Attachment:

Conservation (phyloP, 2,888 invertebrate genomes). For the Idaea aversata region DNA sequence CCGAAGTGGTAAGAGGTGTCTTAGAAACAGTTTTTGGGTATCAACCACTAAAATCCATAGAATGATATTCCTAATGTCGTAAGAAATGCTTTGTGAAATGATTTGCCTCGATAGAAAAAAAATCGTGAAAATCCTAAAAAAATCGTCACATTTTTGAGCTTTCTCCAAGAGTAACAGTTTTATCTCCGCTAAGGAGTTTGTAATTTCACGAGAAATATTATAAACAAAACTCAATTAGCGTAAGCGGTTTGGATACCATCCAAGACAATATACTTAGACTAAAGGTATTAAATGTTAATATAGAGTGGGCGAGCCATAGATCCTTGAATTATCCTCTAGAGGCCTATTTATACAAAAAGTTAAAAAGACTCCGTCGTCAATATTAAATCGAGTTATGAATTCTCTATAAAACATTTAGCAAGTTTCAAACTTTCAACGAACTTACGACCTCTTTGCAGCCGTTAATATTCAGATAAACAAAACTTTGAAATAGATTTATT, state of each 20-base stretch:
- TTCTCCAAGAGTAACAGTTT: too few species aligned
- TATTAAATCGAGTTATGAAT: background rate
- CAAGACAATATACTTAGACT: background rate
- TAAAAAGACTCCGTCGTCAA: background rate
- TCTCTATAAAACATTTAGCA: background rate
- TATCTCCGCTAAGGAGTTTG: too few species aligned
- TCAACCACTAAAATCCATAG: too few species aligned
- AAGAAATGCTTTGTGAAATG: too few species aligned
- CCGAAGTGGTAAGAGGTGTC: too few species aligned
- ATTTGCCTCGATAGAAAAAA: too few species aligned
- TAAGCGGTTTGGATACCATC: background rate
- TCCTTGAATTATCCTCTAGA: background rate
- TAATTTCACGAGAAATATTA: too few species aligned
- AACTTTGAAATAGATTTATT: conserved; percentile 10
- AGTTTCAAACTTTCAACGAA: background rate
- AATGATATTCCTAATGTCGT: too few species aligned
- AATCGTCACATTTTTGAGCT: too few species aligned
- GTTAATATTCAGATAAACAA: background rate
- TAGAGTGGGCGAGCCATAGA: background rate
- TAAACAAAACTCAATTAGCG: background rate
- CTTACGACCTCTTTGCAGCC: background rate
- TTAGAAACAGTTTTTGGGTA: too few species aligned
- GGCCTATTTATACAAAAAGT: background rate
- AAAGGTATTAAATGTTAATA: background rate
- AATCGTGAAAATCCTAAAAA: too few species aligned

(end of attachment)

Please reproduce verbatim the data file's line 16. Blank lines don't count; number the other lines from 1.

- AGTTTCAAACTTTCAACGAA: background rate